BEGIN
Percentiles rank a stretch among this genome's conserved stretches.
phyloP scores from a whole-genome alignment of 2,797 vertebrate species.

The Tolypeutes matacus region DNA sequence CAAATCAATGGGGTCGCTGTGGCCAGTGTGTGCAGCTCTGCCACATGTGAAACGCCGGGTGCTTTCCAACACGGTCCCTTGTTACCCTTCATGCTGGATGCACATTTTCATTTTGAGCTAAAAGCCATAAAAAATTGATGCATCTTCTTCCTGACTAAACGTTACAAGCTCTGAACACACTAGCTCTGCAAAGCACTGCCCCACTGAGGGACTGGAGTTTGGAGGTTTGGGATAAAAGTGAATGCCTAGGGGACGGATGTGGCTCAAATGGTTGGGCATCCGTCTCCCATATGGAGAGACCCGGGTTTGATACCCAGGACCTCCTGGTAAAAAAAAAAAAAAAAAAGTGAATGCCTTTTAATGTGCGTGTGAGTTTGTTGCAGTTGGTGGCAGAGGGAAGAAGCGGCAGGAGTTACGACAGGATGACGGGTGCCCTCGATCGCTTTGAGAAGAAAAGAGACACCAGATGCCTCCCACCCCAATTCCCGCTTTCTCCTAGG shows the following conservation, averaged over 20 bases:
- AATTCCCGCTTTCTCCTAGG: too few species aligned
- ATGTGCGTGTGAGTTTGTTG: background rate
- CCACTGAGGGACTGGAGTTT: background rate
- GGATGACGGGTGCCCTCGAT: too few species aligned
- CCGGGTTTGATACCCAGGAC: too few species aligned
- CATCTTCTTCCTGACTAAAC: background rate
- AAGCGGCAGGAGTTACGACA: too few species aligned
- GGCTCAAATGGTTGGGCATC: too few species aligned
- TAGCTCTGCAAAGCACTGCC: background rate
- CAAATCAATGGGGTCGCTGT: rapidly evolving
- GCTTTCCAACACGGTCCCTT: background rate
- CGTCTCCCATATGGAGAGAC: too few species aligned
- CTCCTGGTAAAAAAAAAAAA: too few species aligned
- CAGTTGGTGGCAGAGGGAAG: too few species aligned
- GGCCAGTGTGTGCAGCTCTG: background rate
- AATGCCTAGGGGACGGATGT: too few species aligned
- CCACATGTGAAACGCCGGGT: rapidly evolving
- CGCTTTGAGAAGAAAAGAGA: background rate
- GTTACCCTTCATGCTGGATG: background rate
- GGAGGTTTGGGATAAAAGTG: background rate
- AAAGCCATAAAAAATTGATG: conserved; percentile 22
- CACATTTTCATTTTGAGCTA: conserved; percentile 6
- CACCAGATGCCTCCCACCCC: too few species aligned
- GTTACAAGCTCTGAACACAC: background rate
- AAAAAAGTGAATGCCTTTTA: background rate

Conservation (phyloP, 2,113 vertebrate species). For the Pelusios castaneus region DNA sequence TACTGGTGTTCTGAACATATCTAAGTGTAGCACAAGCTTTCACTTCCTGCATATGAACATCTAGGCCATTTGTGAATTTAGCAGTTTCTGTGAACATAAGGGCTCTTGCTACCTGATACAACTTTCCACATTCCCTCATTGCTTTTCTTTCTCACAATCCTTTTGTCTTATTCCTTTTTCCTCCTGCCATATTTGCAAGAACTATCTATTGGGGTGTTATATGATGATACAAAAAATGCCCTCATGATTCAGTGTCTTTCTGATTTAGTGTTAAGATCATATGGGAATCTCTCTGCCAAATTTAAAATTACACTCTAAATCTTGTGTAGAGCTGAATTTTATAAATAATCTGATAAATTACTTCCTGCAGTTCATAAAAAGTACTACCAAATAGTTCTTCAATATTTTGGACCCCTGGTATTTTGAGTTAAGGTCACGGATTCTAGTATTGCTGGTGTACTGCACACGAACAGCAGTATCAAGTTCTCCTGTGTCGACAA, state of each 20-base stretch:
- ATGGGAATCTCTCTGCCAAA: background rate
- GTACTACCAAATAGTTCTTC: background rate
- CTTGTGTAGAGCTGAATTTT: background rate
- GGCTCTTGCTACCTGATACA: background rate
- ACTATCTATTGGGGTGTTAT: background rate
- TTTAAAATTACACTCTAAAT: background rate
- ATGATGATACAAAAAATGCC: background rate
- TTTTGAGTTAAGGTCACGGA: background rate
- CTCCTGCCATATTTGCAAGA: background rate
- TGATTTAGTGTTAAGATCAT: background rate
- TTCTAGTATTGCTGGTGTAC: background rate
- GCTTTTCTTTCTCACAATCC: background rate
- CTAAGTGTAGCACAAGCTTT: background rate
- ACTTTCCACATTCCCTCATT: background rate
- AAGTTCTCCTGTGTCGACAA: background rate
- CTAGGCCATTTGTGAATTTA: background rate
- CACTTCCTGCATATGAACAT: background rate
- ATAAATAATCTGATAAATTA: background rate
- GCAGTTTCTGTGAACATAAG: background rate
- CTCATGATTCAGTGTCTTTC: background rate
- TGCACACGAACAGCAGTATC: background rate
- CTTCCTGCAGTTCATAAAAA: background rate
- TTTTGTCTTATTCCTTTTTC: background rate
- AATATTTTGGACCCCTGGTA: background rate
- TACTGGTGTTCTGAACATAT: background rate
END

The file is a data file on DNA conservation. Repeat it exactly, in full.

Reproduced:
Percentiles rank a stretch among this genome's conserved stretches.
phyloP scores from a whole-genome alignment of 2,797 vertebrate species.

The Tolypeutes matacus region DNA sequence CAAATCAATGGGGTCGCTGTGGCCAGTGTGTGCAGCTCTGCCACATGTGAAACGCCGGGTGCTTTCCAACACGGTCCCTTGTTACCCTTCATGCTGGATGCACATTTTCATTTTGAGCTAAAAGCCATAAAAAATTGATGCATCTTCTTCCTGACTAAACGTTACAAGCTCTGAACACACTAGCTCTGCAAAGCACTGCCCCACTGAGGGACTGGAGTTTGGAGGTTTGGGATAAAAGTGAATGCCTAGGGGACGGATGTGGCTCAAATGGTTGGGCATCCGTCTCCCATATGGAGAGACCCGGGTTTGATACCCAGGACCTCCTGGTAAAAAAAAAAAAAAAAAAGTGAATGCCTTTTAATGTGCGTGTGAGTTTGTTGCAGTTGGTGGCAGAGGGAAGAAGCGGCAGGAGTTACGACAGGATGACGGGTGCCCTCGATCGCTTTGAGAAGAAAAGAGACACCAGATGCCTCCCACCCCAATTCCCGCTTTCTCCTAGG shows the following conservation, averaged over 20 bases:
- AATTCCCGCTTTCTCCTAGG: too few species aligned
- ATGTGCGTGTGAGTTTGTTG: background rate
- CCACTGAGGGACTGGAGTTT: background rate
- GGATGACGGGTGCCCTCGAT: too few species aligned
- CCGGGTTTGATACCCAGGAC: too few species aligned
- CATCTTCTTCCTGACTAAAC: background rate
- AAGCGGCAGGAGTTACGACA: too few species aligned
- GGCTCAAATGGTTGGGCATC: too few species aligned
- TAGCTCTGCAAAGCACTGCC: background rate
- CAAATCAATGGGGTCGCTGT: rapidly evolving
- GCTTTCCAACACGGTCCCTT: background rate
- CGTCTCCCATATGGAGAGAC: too few species aligned
- CTCCTGGTAAAAAAAAAAAA: too few species aligned
- CAGTTGGTGGCAGAGGGAAG: too few species aligned
- GGCCAGTGTGTGCAGCTCTG: background rate
- AATGCCTAGGGGACGGATGT: too few species aligned
- CCACATGTGAAACGCCGGGT: rapidly evolving
- CGCTTTGAGAAGAAAAGAGA: background rate
- GTTACCCTTCATGCTGGATG: background rate
- GGAGGTTTGGGATAAAAGTG: background rate
- AAAGCCATAAAAAATTGATG: conserved; percentile 22
- CACATTTTCATTTTGAGCTA: conserved; percentile 6
- CACCAGATGCCTCCCACCCC: too few species aligned
- GTTACAAGCTCTGAACACAC: background rate
- AAAAAAGTGAATGCCTTTTA: background rate

Conservation (phyloP, 2,113 vertebrate species). For the Pelusios castaneus region DNA sequence TACTGGTGTTCTGAACATATCTAAGTGTAGCACAAGCTTTCACTTCCTGCATATGAACATCTAGGCCATTTGTGAATTTAGCAGTTTCTGTGAACATAAGGGCTCTTGCTACCTGATACAACTTTCCACATTCCCTCATTGCTTTTCTTTCTCACAATCCTTTTGTCTTATTCCTTTTTCCTCCTGCCATATTTGCAAGAACTATCTATTGGGGTGTTATATGATGATACAAAAAATGCCCTCATGATTCAGTGTCTTTCTGATTTAGTGTTAAGATCATATGGGAATCTCTCTGCCAAATTTAAAATTACACTCTAAATCTTGTGTAGAGCTGAATTTTATAAATAATCTGATAAATTACTTCCTGCAGTTCATAAAAAGTACTACCAAATAGTTCTTCAATATTTTGGACCCCTGGTATTTTGAGTTAAGGTCACGGATTCTAGTATTGCTGGTGTACTGCACACGAACAGCAGTATCAAGTTCTCCTGTGTCGACAA, state of each 20-base stretch:
- ATGGGAATCTCTCTGCCAAA: background rate
- GTACTACCAAATAGTTCTTC: background rate
- CTTGTGTAGAGCTGAATTTT: background rate
- GGCTCTTGCTACCTGATACA: background rate
- ACTATCTATTGGGGTGTTAT: background rate
- TTTAAAATTACACTCTAAAT: background rate
- ATGATGATACAAAAAATGCC: background rate
- TTTTGAGTTAAGGTCACGGA: background rate
- CTCCTGCCATATTTGCAAGA: background rate
- TGATTTAGTGTTAAGATCAT: background rate
- TTCTAGTATTGCTGGTGTAC: background rate
- GCTTTTCTTTCTCACAATCC: background rate
- CTAAGTGTAGCACAAGCTTT: background rate
- ACTTTCCACATTCCCTCATT: background rate
- AAGTTCTCCTGTGTCGACAA: background rate
- CTAGGCCATTTGTGAATTTA: background rate
- CACTTCCTGCATATGAACAT: background rate
- ATAAATAATCTGATAAATTA: background rate
- GCAGTTTCTGTGAACATAAG: background rate
- CTCATGATTCAGTGTCTTTC: background rate
- TGCACACGAACAGCAGTATC: background rate
- CTTCCTGCAGTTCATAAAAA: background rate
- TTTTGTCTTATTCCTTTTTC: background rate
- AATATTTTGGACCCCTGGTA: background rate
- TACTGGTGTTCTGAACATAT: background rate